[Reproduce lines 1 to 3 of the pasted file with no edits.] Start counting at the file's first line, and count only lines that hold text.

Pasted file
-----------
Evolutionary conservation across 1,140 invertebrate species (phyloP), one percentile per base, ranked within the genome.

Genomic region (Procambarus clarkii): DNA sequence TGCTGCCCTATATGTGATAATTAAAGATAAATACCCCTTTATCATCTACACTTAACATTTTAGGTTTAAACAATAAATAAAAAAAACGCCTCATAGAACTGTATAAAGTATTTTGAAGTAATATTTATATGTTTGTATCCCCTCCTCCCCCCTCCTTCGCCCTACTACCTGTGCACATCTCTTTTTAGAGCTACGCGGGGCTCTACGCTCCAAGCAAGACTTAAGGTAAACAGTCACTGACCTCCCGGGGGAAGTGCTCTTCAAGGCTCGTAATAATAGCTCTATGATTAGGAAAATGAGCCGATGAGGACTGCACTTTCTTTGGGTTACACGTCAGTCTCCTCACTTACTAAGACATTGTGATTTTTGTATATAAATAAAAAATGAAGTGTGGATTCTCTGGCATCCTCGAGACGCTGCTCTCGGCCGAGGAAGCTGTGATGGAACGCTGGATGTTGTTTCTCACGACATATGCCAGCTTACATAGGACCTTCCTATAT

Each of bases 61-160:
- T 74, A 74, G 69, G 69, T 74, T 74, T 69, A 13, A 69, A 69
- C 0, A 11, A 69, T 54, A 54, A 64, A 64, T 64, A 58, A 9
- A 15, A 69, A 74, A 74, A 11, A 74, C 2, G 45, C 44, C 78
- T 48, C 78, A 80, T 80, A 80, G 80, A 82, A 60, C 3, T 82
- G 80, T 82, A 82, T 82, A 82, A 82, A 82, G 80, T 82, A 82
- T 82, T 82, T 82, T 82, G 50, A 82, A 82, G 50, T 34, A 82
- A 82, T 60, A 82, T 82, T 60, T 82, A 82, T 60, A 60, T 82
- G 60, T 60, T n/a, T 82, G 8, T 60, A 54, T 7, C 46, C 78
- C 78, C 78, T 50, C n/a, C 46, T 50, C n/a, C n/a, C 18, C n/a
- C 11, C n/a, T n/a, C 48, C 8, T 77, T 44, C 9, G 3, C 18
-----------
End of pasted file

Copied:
Evolutionary conservation across 1,140 invertebrate species (phyloP), one percentile per base, ranked within the genome.

Genomic region (Procambarus clarkii): DNA sequence TGCTGCCCTATATGTGATAATTAAAGATAAATACCCCTTTATCATCTACACTTAACATTTTAGGTTTAAACAATAAATAAAAAAAACGCCTCATAGAACTGTATAAAGTATTTTGAAGTAATATTTATATGTTTGTATCCCCTCCTCCCCCCTCCTTCGCCCTACTACCTGTGCACATCTCTTTTTAGAGCTACGCGGGGCTCTACGCTCCAAGCAAGACTTAAGGTAAACAGTCACTGACCTCCCGGGGGAAGTGCTCTTCAAGGCTCGTAATAATAGCTCTATGATTAGGAAAATGAGCCGATGAGGACTGCACTTTCTTTGGGTTACACGTCAGTCTCCTCACTTACTAAGACATTGTGATTTTTGTATATAAATAAAAAATGAAGTGTGGATTCTCTGGCATCCTCGAGACGCTGCTCTCGGCCGAGGAAGCTGTGATGGAACGCTGGATGTTGTTTCTCACGACATATGCCAGCTTACATAGGACCTTCCTATAT

Each of bases 61-160: